Prostate cancer and statins – a complex relationship

25th December 2021, Dr Chee L Khoo

PSA screening

There is increasing evidence that supports an inverse association between statin use and cancer risk. The findings for prostate cancer, particularly advanced disease, are the most promising of all cancers studied. There are studies suggesting the usefulness of statins in secondary and tertiary prevention. For example, patients undergoing radiotherapy for prostate cancer improved their prostate specific survival if they are on statins.…

Cataract surgery delay – does it contribute to dementia risk?

11th December 2021, Dr Chee L Khoo


Cataract is a leading cause of blindness worldwide, affecting more than 35 million people globally and causing blindness in approximately 20 million. Visual impairment is an important dementia risk. Addressing sensory loss from visual impairment that affects older adults may be a potentially modifiable risk factor for dementia in late life (1,2) Because sensory impairments and dementia are both strongly associated with aging the link between sensory impairment and dementia may have important implications for individual and global public health, particularly if interventions to improve sensory function reduce dementia risk (3).…

Micro-AF – harbinger of AF?

29th November 2021, Dr Chee L Khoo

One of our biggest fears is missing an atrial fibrillation (AF) and patient is discharged from hospital following their first embolic stroke. Almost all the automatic sphygmomanometers do not check for cardiac rhythm and I make it a point to put a finger on the pulse each time to make sure patients are in sinus rhythm.…

PCSK9 inhibitors on the PBS – another kid on the block

13th November 2021, Dr Chee L Khoo

PBS Authority for PCSK9 inhibitors

The authority to prescribe a PCSK9 inhibitors for patients with resistant hyperlipidaemia under the PBS continues to be pretty complicated. We tried to simplified those numerous criteria back in December 2020 here when the criteria were “loosened” somewhat. This has facilitated my prescription of this important drug in those patients who have really, really high cardiovascular risk.…

Dyslipidaemia in young adults – should we be treating?

2nd October 2021, Dr Chee L Khoo

cumulative high lipids

We generally see two categories of patients with high lipids, one who had normal lipids earlier on in life but developed high lipids later in life because of modern living and one whose lipids were already high when they were young (and slim and fit). Most of the scientific studies linking high lipids with cardiovascular (CV) events look at lipid levels at a snap point in time, at enrolment and the follow up period just aren’t long enough.…

DOAC for valvular AF – is that allowed?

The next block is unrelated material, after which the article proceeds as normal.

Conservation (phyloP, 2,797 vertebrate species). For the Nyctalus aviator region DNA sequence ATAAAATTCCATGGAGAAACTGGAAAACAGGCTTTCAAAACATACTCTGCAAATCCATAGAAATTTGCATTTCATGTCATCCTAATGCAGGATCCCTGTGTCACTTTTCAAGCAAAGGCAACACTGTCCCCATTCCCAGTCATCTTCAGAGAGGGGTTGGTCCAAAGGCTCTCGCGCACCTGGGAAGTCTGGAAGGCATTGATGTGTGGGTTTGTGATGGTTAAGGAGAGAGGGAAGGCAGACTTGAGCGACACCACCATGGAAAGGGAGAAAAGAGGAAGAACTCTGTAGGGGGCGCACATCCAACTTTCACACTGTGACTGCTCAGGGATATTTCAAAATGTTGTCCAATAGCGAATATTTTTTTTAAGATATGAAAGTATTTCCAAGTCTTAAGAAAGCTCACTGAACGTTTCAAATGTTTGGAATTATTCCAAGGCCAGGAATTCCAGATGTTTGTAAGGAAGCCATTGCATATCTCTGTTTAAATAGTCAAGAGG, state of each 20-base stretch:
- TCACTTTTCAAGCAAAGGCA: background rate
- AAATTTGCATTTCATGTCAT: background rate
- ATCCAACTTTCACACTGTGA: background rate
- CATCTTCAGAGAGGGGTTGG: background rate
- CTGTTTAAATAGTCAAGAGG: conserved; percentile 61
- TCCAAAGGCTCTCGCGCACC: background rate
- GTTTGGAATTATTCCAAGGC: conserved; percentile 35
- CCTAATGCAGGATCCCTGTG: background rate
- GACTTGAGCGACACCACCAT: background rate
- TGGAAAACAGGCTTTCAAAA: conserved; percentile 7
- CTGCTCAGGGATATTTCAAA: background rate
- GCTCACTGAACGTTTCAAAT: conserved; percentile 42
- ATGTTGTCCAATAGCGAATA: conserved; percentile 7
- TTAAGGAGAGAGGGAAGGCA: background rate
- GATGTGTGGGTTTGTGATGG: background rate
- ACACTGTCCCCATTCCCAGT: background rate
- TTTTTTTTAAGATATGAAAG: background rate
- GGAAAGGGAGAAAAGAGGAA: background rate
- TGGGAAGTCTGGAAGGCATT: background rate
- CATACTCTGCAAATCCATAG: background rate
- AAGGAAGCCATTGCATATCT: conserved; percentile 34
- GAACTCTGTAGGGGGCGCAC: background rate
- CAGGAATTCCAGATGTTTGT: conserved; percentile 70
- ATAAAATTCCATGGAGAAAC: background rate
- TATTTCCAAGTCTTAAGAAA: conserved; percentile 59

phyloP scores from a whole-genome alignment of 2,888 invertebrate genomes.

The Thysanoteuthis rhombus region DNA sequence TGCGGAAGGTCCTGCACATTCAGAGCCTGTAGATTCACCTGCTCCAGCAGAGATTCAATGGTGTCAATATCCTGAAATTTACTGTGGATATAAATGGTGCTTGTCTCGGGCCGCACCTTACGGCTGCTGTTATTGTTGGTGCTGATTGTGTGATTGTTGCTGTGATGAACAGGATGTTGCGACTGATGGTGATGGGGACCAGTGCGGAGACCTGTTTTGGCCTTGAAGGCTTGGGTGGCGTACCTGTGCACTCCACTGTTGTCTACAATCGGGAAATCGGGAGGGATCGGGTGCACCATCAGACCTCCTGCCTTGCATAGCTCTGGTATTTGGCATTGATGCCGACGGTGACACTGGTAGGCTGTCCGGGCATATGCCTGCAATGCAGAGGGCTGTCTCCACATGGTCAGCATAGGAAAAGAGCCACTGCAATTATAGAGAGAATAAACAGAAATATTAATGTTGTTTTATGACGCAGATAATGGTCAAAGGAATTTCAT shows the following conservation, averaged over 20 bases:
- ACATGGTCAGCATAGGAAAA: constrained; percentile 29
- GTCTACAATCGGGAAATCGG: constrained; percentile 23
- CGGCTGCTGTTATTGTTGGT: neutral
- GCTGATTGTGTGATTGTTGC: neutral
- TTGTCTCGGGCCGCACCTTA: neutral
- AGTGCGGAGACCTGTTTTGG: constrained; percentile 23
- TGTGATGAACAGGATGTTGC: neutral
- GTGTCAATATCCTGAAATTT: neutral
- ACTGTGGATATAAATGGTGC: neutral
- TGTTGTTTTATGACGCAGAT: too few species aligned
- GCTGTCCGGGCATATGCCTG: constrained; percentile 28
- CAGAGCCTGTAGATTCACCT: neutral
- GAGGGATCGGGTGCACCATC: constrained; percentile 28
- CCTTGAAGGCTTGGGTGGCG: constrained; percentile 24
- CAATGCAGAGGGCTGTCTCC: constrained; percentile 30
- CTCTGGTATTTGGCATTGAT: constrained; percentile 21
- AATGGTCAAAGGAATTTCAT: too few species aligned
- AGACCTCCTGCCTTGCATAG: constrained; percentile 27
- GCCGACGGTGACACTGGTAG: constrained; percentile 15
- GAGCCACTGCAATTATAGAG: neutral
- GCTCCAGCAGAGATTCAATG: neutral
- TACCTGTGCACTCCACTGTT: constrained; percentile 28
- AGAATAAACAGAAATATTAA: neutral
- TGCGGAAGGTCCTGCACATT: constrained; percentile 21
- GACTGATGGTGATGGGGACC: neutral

11th September 2021, Dr Chee L Khoo

stroke prevention in AF

You may recall when direct acting oral anti-coagulants (DOAC) first came out for treatment of atrial fibrillation (AF). Upon diagnosis of new AF, some GPs were hesitant to initiate a DOAC for the AF but instead refer patients to a cardiologist. There is a danger while waiting to see the cardiologist that the patient may incur a cerebrovascular accident (CVA).…

Neurodegenerative diseases – the role of glymphatics

10th July 2021, Dr Chee L Khoo

neurodegenerative disorders

In medical school, we were taught that the cerebral spinal fluid (CSF) provides the brain with nutrients, transports catabolites and the blood brain barrier (BBB) keeps nasties out and maintains a stable environment (homeostasis). Now, keeping nasties out is great but how does the brain get rid of the waste it generates?In the last fortnight, we explored how the brain cleans itself of toxic and waste products.…

Glymphatic system – the brain’s lymphatic system

25th June 2021, Dr Chee L Khoo

Where are the lymphatics?

The human circulatory system processes about 20 litres of blood per day through capillary filtration. About 17 litres of the filtered plasma is reabsorbed directly into the blood vessels while the remaining three litres are left in the interstitial fluid. One of the main functions of the lymphatic system is to provide an accessory return route to the blood for that surplus three litres as well as clearance of waste products.…

Newer anti-epileptic drugs in pregnancy – how safe are they?

12th June 2021, Dr Chee L Khoo

More than 50 years ago, there were reports of association between anti-epileptic drugs (AEDs) and birth defects (1). We now have newer AEDs including carbamazepine, lamotrigine, phenytoin and levetiracetam. In 2016, the UK banned valproate use in women who are not in a pregnancy prevention programme.  Despite that, sodium valproate is still widely prescribed in many countries to women of childbearing age.…

SGLT2 inhibitors in heart failure – it’s almost an emergency!

22nd May 2021, Dr Chee L Khoo


Clinical inertia in heart failure (HF) treatment means deferred initiation of additional proven beneficial therapy, which ultimately leads to preventable adverse HF events. Hospitalisation for worsening HF is a prognostically significant event in the clinical course of a patient with chronic HF (1,2). Hospitalisation for HF (hHF) identifies patients who are at high risk for subsequent disease progression, requirement for advanced therapies, and cardiovascular death.…